Metal-Rusty. CC0 License.
Sometimes simple really is what you need, and this could fit you well.
Source Factorio.us Collective
Zerro CC tillable texture of stones photographed and made by me. CC0
Source Sojan Janso
White little knobs, coming in at 10x10px. Sweet!
From a drawing in 'Bond Slaves. The story of a struggle.', Isabella Varley, 1893.
From a drawing in 'Art Embroidery', M.S. Lockwood and E. Glaister, 1878.
This was formed by distorting an image of a background on Pixabay.
Simple combination of stripy squares with their negatively coloured counterparts
Not the most subtle, but very useful.
Your eyes can trip a bit from looking at this – use it wisely.
Source Michal Chovanec
A seamless tessellation pattern.
*** Released Now !! ***Download
CC0 textures, backgrounds.
Formed in Paint.net and vectorised in Vector Magic.
Carbon fiber is never out of fashion, so here is one more style for you.
Source Alfred Lee
Prismatic Geometric Pattern Background
To celebrate the new feature, we need some sparkling diamonds.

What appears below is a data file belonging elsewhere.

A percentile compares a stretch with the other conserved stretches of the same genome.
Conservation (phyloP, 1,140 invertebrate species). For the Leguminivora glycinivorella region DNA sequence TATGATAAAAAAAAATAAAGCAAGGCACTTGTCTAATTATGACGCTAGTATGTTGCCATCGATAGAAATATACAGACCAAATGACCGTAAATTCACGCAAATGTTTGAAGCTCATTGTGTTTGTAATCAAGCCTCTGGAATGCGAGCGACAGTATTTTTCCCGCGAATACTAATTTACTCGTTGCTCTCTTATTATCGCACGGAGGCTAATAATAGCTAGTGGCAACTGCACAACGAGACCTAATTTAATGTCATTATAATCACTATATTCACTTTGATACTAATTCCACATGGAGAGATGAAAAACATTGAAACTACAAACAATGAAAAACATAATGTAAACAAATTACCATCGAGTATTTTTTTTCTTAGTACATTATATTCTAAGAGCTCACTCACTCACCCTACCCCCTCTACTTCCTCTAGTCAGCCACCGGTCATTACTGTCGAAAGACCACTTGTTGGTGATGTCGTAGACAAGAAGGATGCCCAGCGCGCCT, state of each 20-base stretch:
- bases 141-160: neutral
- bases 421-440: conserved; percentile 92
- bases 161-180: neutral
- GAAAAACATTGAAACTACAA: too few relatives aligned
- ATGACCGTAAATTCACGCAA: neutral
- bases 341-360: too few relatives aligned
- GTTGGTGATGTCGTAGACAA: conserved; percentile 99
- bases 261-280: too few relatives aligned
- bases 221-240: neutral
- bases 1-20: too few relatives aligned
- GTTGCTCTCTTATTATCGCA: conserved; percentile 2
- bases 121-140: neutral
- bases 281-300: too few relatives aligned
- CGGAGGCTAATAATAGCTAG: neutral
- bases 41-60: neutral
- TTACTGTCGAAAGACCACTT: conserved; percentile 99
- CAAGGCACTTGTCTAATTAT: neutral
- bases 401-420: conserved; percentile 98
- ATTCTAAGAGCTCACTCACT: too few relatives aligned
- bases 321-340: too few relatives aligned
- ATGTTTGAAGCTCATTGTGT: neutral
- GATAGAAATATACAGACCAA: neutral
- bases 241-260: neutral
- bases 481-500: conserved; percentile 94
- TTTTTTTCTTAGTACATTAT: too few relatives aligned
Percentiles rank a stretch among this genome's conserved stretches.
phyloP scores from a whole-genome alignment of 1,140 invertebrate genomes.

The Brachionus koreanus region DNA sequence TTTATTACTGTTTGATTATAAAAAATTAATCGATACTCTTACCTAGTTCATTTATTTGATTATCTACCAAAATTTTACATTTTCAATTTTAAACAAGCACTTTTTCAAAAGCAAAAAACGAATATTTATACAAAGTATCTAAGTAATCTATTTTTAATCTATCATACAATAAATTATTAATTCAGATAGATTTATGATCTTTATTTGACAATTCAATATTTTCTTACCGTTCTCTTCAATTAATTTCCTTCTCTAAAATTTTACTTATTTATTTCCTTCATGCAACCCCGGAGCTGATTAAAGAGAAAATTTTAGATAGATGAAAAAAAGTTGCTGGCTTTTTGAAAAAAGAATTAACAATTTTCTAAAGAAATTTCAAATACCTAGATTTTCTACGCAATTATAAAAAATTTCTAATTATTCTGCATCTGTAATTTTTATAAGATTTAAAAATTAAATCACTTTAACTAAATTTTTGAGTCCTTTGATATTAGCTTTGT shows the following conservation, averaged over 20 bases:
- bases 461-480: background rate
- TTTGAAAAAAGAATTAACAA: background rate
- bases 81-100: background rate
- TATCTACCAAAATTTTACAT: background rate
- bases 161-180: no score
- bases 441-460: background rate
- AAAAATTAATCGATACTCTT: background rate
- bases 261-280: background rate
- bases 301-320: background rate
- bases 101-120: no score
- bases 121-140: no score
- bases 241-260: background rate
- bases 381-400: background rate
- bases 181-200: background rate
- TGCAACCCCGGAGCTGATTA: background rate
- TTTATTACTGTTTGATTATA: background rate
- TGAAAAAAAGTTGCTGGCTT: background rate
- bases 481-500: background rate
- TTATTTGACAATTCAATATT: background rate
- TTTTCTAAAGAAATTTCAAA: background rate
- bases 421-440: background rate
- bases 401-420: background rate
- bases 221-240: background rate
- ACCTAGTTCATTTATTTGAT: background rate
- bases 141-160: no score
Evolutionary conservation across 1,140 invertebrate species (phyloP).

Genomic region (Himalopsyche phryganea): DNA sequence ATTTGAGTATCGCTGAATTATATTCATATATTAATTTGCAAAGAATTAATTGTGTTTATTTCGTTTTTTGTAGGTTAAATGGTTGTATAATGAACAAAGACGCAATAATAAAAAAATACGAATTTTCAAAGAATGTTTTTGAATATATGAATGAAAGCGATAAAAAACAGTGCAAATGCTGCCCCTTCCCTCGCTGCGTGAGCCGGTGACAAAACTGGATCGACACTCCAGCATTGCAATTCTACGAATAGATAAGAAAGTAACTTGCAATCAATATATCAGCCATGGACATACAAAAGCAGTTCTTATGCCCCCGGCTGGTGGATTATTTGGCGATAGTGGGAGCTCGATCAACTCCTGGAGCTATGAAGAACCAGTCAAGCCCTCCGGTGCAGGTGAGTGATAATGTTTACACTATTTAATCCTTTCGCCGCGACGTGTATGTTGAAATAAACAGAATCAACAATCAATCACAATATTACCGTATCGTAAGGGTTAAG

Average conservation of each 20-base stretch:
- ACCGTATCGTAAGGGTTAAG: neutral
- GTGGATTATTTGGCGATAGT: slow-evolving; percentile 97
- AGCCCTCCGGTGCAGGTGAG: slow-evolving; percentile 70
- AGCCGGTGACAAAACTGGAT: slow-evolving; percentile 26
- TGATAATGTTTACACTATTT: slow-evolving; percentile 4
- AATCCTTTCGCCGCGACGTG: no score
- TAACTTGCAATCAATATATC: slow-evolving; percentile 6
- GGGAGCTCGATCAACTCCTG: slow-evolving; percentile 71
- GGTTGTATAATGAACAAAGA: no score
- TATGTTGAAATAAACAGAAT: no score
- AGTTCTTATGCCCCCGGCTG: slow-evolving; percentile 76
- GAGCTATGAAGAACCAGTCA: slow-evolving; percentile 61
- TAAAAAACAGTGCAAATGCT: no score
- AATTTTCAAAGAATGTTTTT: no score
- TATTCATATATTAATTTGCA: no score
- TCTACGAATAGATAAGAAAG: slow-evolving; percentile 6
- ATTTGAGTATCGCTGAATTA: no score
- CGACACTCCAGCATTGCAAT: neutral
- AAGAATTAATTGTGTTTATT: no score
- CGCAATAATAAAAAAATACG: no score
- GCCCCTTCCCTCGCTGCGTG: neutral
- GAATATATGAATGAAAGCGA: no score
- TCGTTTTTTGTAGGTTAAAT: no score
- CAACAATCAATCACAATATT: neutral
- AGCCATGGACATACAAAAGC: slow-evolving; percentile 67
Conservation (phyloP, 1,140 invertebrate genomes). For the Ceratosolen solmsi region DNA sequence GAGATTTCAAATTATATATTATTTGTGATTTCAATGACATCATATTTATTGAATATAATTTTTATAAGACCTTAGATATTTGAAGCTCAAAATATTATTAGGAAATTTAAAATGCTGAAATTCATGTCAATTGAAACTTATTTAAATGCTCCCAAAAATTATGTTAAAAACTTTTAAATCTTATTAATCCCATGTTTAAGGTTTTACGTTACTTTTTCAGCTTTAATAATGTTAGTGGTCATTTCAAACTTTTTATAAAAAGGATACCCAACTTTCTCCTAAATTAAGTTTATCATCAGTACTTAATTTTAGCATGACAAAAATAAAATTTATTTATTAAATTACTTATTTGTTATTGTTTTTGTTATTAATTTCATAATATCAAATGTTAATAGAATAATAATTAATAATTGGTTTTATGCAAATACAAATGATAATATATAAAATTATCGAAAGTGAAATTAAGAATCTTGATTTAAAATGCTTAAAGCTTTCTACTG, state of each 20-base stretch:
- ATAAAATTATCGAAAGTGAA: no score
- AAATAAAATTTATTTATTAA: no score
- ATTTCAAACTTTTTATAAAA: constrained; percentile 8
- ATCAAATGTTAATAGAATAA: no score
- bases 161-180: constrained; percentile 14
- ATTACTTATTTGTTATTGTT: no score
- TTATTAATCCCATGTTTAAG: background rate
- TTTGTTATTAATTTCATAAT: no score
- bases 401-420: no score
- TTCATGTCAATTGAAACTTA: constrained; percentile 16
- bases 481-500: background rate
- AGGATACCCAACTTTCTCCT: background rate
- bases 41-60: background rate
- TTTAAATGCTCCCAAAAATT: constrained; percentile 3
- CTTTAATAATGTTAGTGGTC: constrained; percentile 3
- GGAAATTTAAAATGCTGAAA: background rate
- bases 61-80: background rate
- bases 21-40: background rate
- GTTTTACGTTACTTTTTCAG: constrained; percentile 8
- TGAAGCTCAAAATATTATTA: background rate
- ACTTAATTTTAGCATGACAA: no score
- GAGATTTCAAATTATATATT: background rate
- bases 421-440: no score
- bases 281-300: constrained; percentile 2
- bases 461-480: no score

Source Atle Mo
Prismatic Curved Diamond Pattern No Background
An abstract texture of water. It's not perfect, but will do. You may download if you like it.
Source V. Hartikainen
Fabric-ish patterns are close to my heart. French Stucco to the rescue.
Source Christopher Buecheler
Ground style CC0 texture.
CC0 for Free, hope you like it.
Seamless pattern formed from a square tile that can be retrieved in Inkscape by selecting the rectangle and using shift-alt-i.
Sort of reminds me of those old house wallpapers.
Light Wood Pattern.
Source V. Hartikainen
A monochrome pattern from a tile that can be had by selecting the rectangle in Inkscaope and using shift+alt+i
Tiny little fibers making a soft and sweet look.
Source Badhon Ebrahim
Gamedev - Concrete Textures. CC0 License.
Source Davit Masia
A background formed from an image of an old tile on the New York Metropolitan Museum of Art website. To get the base tile, select the rectangle in Inkscape and use shift-alt-i.
The tile this is based on can be had by selecting the rectangle in Inkscape and using shift+alt+i
A pattern formed from a squared tile. The tile can be accessed in Inkscape by selecting the rectangle and using shift-alt-i.
The image depicts a seamless pattern of the design which includes a stylized lotus and a stylized crane.I referred to the original image in a book which is into public domain.